of the sepulcher, to see it no more? Man has cares and toils that draw away his thoughts and employ them; she sits in loneliness, and all these memories, all these suggestions crowd upon her. How can she bear all this? She could not, were it not that her faith is like her affection; and if the one is more deep and tonder than in man, the other is simple and spontaneous, and takes confidently hold of the hand of God.
cent writer, "is to a woman at once the Marriage," says a rehappiest and saddest event of her life, it is the promise of future bliss, raised on the death of present enjoyment. She quits her home, her parents, her companions, her amusements-everything on which she has hitherto depended for comfort, for affection, for kindness and for pleasure.
The parents by whose advice she has been guided-the sister to whom she has dared to impart the very embryo thought and feeling--the brother who has played with her, by turns the counsellor and the counselled, and the younger children to whom she has hitherto been the mother
such a heart from its peaceful enjoyments,
and playmate-all are to be forsaken at house, and a heaviness at his heart; there one fell stroke-every former tie is loosenis a chain of association that at times ed-the spring of every action is changed; comes round with its broken link; there and she flies with joy in the untrodden are memories of endearment, a keen sense paths before her, buoyed up by the confiof loss, a weeping over crushed hopes, and dence of requited love, she bids a fond a pain of wounded affliction. But the and grateful adieu to the life that is past, mother feels that one has been taken and turns with excited hopes and joyous away who was still closer to her heart.-anticipations to the happiness to come. Hers has been the office of a constant Then woe to the man who can blight such ministration. Every gradation of feature fair hopes-who can treacherously lure has developed before her eyes. She has detected every new gleam of intelligence. She has beard the first utterance of every his fears; the supply of his wants. And new word. She has been the refuge of when he dies, a portion of her own life, as Woe to him who has too early withit were, dies. How can she give him up, drawn the tender plant from the props and with all these memories, these associa- stays of moral discipline, in which she has lions? The timid hands that have so la- been nurtured, and yet makes no effort fold them on his breast, and give them responsibility of her errors on him who ken hers in trust and love, how can she to supply their places; for on him is the up to the cold clasp of death? The feet first taught her, by his example, to grow whose wandering she has watched so nar-careless of her duty, and then exposed her rowly, how can she see them straightened with a weakened spirit and unsatisfied to go down into the dark valley? The heart, to the wild storms and the wily bead that she has watched in burning temptations of a sinful word." sickness, and peaceful slumber, a bair of which she would not see harmed, O, how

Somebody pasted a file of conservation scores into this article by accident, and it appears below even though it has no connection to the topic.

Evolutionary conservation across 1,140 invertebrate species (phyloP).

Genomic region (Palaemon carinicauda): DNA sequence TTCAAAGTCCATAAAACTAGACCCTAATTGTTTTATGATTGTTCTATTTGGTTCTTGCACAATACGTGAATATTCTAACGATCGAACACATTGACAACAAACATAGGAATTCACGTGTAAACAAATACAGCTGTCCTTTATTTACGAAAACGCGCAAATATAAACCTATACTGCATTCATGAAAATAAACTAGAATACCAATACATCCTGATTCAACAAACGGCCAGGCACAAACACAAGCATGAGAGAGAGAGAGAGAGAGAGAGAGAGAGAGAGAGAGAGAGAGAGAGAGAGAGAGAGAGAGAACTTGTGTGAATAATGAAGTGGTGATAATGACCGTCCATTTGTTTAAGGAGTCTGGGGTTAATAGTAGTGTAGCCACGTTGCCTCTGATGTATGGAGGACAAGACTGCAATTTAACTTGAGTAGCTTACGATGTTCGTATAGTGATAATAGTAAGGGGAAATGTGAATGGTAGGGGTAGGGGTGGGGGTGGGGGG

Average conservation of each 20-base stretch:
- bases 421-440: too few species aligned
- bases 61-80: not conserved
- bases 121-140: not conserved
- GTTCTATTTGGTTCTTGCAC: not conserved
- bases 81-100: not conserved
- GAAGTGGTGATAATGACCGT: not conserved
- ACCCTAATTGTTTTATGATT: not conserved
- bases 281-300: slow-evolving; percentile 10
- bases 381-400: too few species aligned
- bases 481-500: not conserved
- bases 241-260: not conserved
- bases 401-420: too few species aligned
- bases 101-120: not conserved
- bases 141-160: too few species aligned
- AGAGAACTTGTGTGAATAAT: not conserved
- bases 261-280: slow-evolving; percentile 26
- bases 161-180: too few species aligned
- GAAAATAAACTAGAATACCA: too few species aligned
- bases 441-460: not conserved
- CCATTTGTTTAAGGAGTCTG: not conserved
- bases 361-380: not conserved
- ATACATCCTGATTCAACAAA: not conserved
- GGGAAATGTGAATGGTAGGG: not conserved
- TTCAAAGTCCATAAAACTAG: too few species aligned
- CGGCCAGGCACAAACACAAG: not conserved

When you see a female rise early, get either visiting or on some errand of chari- can she consign it to the chamber of the breakfast, and do up her mother's work in ty. Returning, her majesty dines in state, been beyond her vision or her knowledge, depend upon it she will make a good grave? The form that not one night has season, and then sit down to sew or knit, how can she put it away for the long night wife,
which is rather a dreary affair, no conversation being allowed. But that over,
REGISTER OF METEOROLOGICAL OBSERVATIONS, AT EAST NEW LONDON, FOR THE WEEK ENDING SATURDAY, NOVEMBER 17, 1860. REPORTED BY H. E. CHITTY.
PARLOR CULTURE OF THE
A correspondent of the London Florticultural Cabinet writes as follows:
"I had three tables made, about five feet long, and three feet three inches wide, with strips around the edges, so as to be about a third of an inch above the margins all round, and then common (sawed) laths cut into short pieces, and placed about two inches apart on the top surface of the tables, so that the water which ran from the flower-pots could pass from one part of tables to another, cross ways or lengthways and pass out at a notch in the edging spoken of above; by which means the pots would not stand in the water which runs from them. These tables I placed far enough from the windows and walls to allow a person to pass all round them, and to water and syringe the plants, which made a space of about one and a half or two feet in front and at the ends. The tables should be of a height in proportion to the windows, which windows should be made to let down at the top, by which means the plants can have let in upon them, without a strong current passing through them. This I consider a very important matter, as a strong draught or current is very injurious.
Plants in rooms should be watered more frequently than in greenhouses, and they should be syringed over the tops every evening about sunset, in dry weather, and twice or thrice a week in wet weather. The syringing will not injure a carpet upon the floor, if the water is wiped off immediately after the dripceases to fall from the leaves.
for a short time, though it may be cool.
1 have had camellias bloom finely on ta-
I generally use soft water for my plants, |
Devoniensis, General Jacqueminot, Gloire de Dijon, Vicomtesse de Cases. Twelve Dahlias.-Beauty of Bath, Lord Palmerston, Sidney Herbert, Lady Franklin, Annie Salter, Duke of Devonshire, Lady Bathurst, Queen of Whites, Royal Scarlet, Henrietta, Jenny Lind, Sir John Franklin.
To this the Gardener's Monthly adds:
HOUGHTON'S SEEDLING GOOSEBERRY, Mr. Rawson says, in the Country Gentleman, was grown from seed by Mr. Abel Houghton, twenty-seven years since, while a resident of Lynn, Mass.
Mr. Houghton produced this berry in the following manner:-Having selected from eighty of the best English varieties four which he considered the finest, viz.: Red Champagne, Crown Bob, Whitesmith, White and Rock, he planted them out in the form of a square, in the centre of which was planted one of the best natives found in the woods.